Mrs. Robinson. That's who she was. What a drag.

She sighed like a schoolgirl, left to make coffee, and stayed awake for the rest of the night.


Down in the kitchen, she opened her laptop and Googled Jake as Noah Bean.

There he was. Everywhere. As Lizzie said. Hundreds of articles, hundreds of photos: On the red carpet. Walking down the street. In three-piece suits, boxers, tuxedos, T-shirts.
Details, GQ,
movie posters. Smiling, smirking, laughing, posing.

How had she missed him? Lizzie was right. She was a Luddite.

Ten minutes later, feeling naughty, a little bit shady, she stopped her search. What if he woke up and walked in on her? This type of thing was Lizzie's realm.

Or it had been. It was Lizzie who, by sixth grade, had traded in her Nancy Drew for Lee Child and Vince Flynn and spent her evenings somewhere on the web, chatting in a language unknown to Ally: arguing over the ethics of spam blocks, certain black hats, trolls, doxing, heisenbugs . . .

Ally had discovered an odd-looking mask, a Guy Fawkes mask, hanging in Lizzie's room, on her bedpost. In lipstick on the mirror, she'd scrawled the words “ANONS RULE.”

“What's an anon?” Ally asked at dinner one night.

Lizzie looked up from her salad and beans. “An anon,” she said, “is a member of an anarchist group. A part of a global activist brain.”

Ally paused. “I don't—know what that means. Is it a club? An online club?”

“Think of it that way, sure,” Lizzie said, forking her lettuce leaves one by one.

“How else
I think of it?” Ally squinted the way she did when she knew that Lizzie was lying by omission.

“It's nerdy kids who play pranks. But only on people who deserve it, okay?”

Ally studied her thirteen-year-old and her zit-dappled chin. She didn't like pranks.

In January, five years later, Lizzie had called her mother in tears. She needed to get out of Durham for a spell. She needed to be home. A friend of hers had hung himself . . . there in Brooklyn, and Lizzie was crushed.

Ally discovered the brilliant young man was a hacker, too. He had accessed some online files from MIT and faced time in jail, thirty-five years, and a million-dollar fine . . .

Lizzie had loved him. He was her hero.

She then abandoned her online life and turned her attention to drama instead, auditioning for plays at Duke that spring.

She didn't get parts in
Bat Boy: The Musical
, but she sewed costumes and painted sets, and that summer, she came home transformed: no more nights staying up late, staring into the glow of the Dell. Instead, she went to bed by eleven and woke up at six to run ten miles. She put the Guy Fawkes mask away.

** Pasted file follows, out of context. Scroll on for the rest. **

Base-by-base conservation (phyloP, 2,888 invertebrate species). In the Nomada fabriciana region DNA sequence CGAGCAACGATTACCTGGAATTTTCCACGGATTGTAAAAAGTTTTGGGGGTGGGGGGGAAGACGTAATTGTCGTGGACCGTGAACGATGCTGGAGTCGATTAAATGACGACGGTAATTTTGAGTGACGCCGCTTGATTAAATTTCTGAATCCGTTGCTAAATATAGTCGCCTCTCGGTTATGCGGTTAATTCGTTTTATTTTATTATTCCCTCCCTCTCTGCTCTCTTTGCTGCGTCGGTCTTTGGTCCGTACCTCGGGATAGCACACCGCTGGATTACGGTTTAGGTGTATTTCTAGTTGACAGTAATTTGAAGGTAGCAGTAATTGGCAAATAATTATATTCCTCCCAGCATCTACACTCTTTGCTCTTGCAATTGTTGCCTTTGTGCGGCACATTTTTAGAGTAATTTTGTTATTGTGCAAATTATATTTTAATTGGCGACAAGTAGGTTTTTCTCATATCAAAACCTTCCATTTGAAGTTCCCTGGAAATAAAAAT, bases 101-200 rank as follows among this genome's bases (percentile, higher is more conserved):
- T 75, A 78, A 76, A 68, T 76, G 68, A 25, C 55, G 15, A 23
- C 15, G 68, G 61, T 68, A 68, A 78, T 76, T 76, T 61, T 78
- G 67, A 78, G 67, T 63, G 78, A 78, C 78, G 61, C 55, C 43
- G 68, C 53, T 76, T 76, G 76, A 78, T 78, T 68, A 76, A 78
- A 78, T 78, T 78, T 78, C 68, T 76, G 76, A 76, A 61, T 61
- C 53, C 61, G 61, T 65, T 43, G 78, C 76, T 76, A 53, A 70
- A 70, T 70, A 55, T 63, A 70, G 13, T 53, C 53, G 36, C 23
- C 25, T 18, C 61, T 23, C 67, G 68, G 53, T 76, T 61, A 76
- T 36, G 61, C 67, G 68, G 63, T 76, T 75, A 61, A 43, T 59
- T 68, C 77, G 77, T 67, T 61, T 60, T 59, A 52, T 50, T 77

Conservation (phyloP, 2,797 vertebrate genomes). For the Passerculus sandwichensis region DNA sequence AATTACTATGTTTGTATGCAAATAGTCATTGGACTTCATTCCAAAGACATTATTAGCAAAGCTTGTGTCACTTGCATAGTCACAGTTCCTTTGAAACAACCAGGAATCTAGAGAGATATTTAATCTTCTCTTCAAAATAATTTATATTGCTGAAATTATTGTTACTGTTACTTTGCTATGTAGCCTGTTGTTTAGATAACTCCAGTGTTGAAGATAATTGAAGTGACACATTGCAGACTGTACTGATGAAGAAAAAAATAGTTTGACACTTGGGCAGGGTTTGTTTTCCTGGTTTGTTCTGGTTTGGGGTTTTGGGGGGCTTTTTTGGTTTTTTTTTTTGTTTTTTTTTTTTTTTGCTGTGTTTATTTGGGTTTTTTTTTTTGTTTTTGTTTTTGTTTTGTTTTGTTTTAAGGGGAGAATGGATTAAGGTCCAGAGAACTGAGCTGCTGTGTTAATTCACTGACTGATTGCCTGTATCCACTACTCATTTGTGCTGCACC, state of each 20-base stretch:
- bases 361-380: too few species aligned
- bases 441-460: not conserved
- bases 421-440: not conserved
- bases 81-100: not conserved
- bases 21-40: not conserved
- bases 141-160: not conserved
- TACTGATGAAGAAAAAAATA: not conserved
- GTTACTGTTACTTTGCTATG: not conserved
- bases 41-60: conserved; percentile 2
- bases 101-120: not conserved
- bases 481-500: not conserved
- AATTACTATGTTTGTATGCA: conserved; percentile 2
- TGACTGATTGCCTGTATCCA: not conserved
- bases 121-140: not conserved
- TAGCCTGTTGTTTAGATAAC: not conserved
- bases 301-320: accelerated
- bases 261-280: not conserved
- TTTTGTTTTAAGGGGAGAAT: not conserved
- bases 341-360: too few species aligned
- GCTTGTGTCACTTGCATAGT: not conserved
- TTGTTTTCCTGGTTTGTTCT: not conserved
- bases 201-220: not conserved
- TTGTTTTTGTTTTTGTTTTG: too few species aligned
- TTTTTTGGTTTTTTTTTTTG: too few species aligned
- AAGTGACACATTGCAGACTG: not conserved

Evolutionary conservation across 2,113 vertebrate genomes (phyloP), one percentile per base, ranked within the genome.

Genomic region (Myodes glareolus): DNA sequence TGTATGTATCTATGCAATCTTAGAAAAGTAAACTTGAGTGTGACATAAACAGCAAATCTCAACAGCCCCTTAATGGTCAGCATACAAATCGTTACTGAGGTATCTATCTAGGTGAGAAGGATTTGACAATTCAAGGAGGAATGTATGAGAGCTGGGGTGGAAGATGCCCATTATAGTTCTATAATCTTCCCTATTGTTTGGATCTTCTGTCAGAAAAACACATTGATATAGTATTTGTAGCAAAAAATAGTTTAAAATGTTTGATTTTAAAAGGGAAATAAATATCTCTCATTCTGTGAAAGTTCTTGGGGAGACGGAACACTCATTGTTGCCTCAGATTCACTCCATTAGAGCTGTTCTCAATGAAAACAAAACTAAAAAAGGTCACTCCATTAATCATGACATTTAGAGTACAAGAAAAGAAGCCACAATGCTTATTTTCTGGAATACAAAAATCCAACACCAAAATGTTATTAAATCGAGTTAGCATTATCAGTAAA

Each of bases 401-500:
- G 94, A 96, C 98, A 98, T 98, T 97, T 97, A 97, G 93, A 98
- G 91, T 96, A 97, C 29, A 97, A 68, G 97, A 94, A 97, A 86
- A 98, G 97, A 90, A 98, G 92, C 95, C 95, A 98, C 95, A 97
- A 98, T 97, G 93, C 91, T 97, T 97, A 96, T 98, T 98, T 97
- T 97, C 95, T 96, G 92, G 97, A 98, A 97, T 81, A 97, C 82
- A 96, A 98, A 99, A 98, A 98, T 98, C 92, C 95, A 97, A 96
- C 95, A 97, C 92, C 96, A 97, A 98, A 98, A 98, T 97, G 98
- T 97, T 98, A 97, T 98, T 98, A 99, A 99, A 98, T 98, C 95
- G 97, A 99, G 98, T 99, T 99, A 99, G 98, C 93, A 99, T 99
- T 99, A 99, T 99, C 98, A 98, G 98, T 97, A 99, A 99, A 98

Ally didn't know how to feel. About the change. If she was truly relieved or not.

Hollywood? Acting? After she'd majored in foreign relations? After she'd wanted to secure the free world?


When Jake awoke, he found his T-shirt and jeans dry and warm, folded on the table next to the couch. He found Ally down in the kitchen, apologized, and thanked her. They strolled from the kitchen toward the front door.

“No nose job,” Ally said. “She cannot get this nose job.” Now that she had him alone and sober. “She needs a man—an older man—not you—and not Ted—to tell her she's beautiful as she is. This—Marty—you want me to meet. He could do it. She talks about him. Is he a big deal? Could he influence her?”

“Yeah, he could,” Jake said, nodding.

“It's the dad thing. She's insecure. On some level.”

“So come to the party and I'll get Marty to talk to Lizzie. About her nose. Deal?”

“Deal.” She unlocked the door. “Can I bring Ted?”


“Why not?”


“Wait,” Ally complained. “He's an investor. Maybe—”

“No Ted.”

“Why not?”

“Because. I'm taking you out.”

Ally took a breath and lifted her head around in a circle. “Jake! You're dating my daughter!”

“What? I am not!”

“She thinks you are!”

“She doesn't even like me!”

“Yes! She does!”

“She thinks I'm a bore. Lizzie is
She needs someone funny, someone like, I don't know, James Franco.”


“No one. Never mind. Look. When I figured out who she was, that was it. I set up this dinner. I never touched her. She thinks I'm gay. She asked me yesterday if I'm gay. We are

“Either way, I have to tell her.”

“I don't care! Tell her! I'll tell her! You know what she'll do? She'll laugh. She's an amazing—amazing—girl. I don't date girls.”

Ally considered this. “I don't know.”

“Let's make a bet. If she thinks it's funny—which she will—you come to the party. I leave New York on Friday night.”

“Fine,” Ally said. “We both tell her, and if she's okay, if she's not crushed, I'll come.”

“Good. And Marty will say he loves her nose. Marty loves it. I love it. We all love her nose.”

“But you can't take me out. I'm—involved.”

“Where's your ring?”

Her ring? “Ted comes.”

“Ted stays home. This time we're doing things

Ally grimaced. “You know I'm forty now, Jake? Forty-one?”

“Thanks for the sleep, the coffee, dinner. You ready?”

“For what?” Ally said begrudgingly. Jake slid on his cap, pulled the rim low, and slipped on his shades. He swung the door open. Ally gasped.

Out on the sidewalk, a crowd of paparazzi erupted. Flashes flashed. They all yelled at once. “Noah! Noah! Noah, over here!”

Ally stepped back and Jake closed the door. “I'll send a car Wednesday. Eleven o'clock.”

She was confused. “Eleven in the morning?”

He smiled. “No. Eleven at night. That's when the party starts,